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Ben Jones
Ben Jones, UK Lawyer
Category: UK Employment Law
Satisfied Customers: 46773
Experience:  Qualified Employment Solicitor - Please start your question with 'For Ben Jones'
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Is this Constructive dismissal? And should I resign please?

Customer Question

Is this Constructive dismissal? And should I resign please?
Washing their hands of a HMRC bill unpaid
Been told 3 times I'm being over paid In comparison to other members of the exec team.
Lack of respect for a contract...business wide!!
Finance CFO comment 'pretty useless' about me to other colleagues
HR - a lack of mgmt notes / 3 reminders, still no copy (to date).
Consultant - sales (not notified at all) others aware. Even still today.
Commission plan finally agreed in August, why?? And now not being paid in line with the agreement.
Generally, a lack of respect for the sales process. It's easy was one comment. Well NO it's not, it's a skill.
Exec person complaining about pay...Why?? Benefit of role?? (Graham).
Letting people go without consultation or even notification with me. APAC.
I've effectively been 'side lined' and compromised.
Submitted: 1 year ago.
Category: UK Employment Law
Expert:  Ben Jones replied 1 year ago.

Hello, my name is***** am a solicitor on this site and it is my pleasure to assist you with your question today. firstly can you tell me how long you have been employed there please.

Customer: replied 1 year ago.
Hi Ben, just under 4 years
Expert:  Ben Jones replied 1 year ago.

Thank you for your response. I will review the relevant information and will get back to you as soon as possible.
Please do not respond to this message as it will just push your question to the back of the queue and you may experience delays.

Customer: replied 1 year ago.
Hello Ben, I'm still waiting pls
Expert:  Ben Jones replied 1 year ago.

Apologies for not getting back to you sooner, I experienced some temporary connection issues and could not get back on the site until now. All appears to be resolved now so I can continue dealing with your query.

This could potentially amount to constructive dismissal, which occurs when the following two elements are present:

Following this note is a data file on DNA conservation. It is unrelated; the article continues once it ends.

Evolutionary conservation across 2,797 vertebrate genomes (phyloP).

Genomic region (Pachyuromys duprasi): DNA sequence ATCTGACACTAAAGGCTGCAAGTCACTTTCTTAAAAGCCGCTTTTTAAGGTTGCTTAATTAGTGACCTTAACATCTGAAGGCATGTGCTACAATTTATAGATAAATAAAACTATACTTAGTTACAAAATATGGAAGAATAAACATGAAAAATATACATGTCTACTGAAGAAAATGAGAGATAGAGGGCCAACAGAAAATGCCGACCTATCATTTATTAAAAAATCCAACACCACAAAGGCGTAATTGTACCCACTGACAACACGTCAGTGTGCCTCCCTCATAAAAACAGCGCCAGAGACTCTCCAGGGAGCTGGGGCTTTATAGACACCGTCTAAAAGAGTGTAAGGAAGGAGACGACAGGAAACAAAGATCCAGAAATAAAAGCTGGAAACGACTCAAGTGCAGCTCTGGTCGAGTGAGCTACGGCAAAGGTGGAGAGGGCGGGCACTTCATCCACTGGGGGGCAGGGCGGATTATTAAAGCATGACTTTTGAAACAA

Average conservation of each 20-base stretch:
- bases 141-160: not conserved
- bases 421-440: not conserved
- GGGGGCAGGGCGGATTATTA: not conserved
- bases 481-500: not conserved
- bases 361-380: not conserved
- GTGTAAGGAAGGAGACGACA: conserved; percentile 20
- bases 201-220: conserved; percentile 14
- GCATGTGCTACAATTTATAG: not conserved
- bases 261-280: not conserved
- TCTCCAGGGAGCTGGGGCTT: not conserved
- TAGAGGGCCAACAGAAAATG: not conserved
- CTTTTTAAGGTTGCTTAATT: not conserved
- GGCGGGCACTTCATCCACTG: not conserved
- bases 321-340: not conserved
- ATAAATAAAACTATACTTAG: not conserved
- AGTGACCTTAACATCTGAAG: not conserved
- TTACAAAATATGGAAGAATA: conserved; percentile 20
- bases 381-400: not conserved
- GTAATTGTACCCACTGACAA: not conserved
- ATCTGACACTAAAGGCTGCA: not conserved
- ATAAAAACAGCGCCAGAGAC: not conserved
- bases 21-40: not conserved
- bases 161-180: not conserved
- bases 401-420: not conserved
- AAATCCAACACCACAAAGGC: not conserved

• Serious breach of contract by the employer; and
• An acceptance of that breach by the employee, who in turn treats the contract of employment as at an end. The employee must act in response to the breach and must not delay any action too long.

A common breach by the employer occurs when it, or its employees, have broken the implied contractual term of trust and confidence. The conduct relied on could be a single act, or a series of less serious acts over a period of time, which together could be treated as serious enough (usually culminating in the 'last straw' scenario).

The affected employee would initially be expected to raise a formal grievance in order to officially bring their concerns to the employer's attention and give them an opportunity to try and resolve them. If the issues are so bad that the employee can't even face raising a grievance and going through the process, or if a grievance has been raised but has been unsuccessful, then they can consider resigning straight away.

If resignation appears to be the only option, it must be done without unreasonable delay so as not to give an impression that the employer's breach had been accepted. Any resignation would normally be with immediate effect and without providing any notice period. It is advisable to resign in writing, stating the reasons for the resignation and that this is being treated as constructive dismissal.

Following the resignation, the option of pursuing a claim for constructive dismissal exists. This is only available to employees who have at least 2 years' continuous service. There is a time limit of 3 months from the date of resignation to submit a claim in the employment tribunal.

An alternative way out is to approach the employer on a 'without prejudice' basis (i.e. off the record) to try and discuss the possibility of leaving under a settlement agreement. Under a settlement agreement, the employee gets compensated for leaving the company and in return promises not to make any claims against the employer in the future. It is essentially a clean break, although the employer does not have to agree to it so it will be subject to negotiation. In any event, there is nothing to lose by raising this possibility with them because you cannot be treated detrimentally for suggesting it and it would not be used against you.

Just to make a final, yet important point, that constructive dismissal can be a difficult claim to win as the burden of proof is entirely on the employee to show the required elements of a claim were present. Therefore, it should only be used as a last resort.

I hope this has answered your query. I would be grateful if you could please take a second to leave a positive rating (3, 4 or 5 stars) as that is an important part of our process and recognises the time I have spent assisting you. If you need me to clarify anything before you go - please get back to me on here and I will assist further as best as I can. Thank you

Expert:  Ben Jones replied 1 year ago.

Hello, I see you have read my response to your query. Please let me know if this has answered your original question or if you need me to clarify anything else for you in relation to this? If your query has been dealt with please take a second to leave a positive rating by selecting 3, 4 or 5 starts from the top of the page. If you need further help please get back to me on here and I will assist as best as I can. Thank you.

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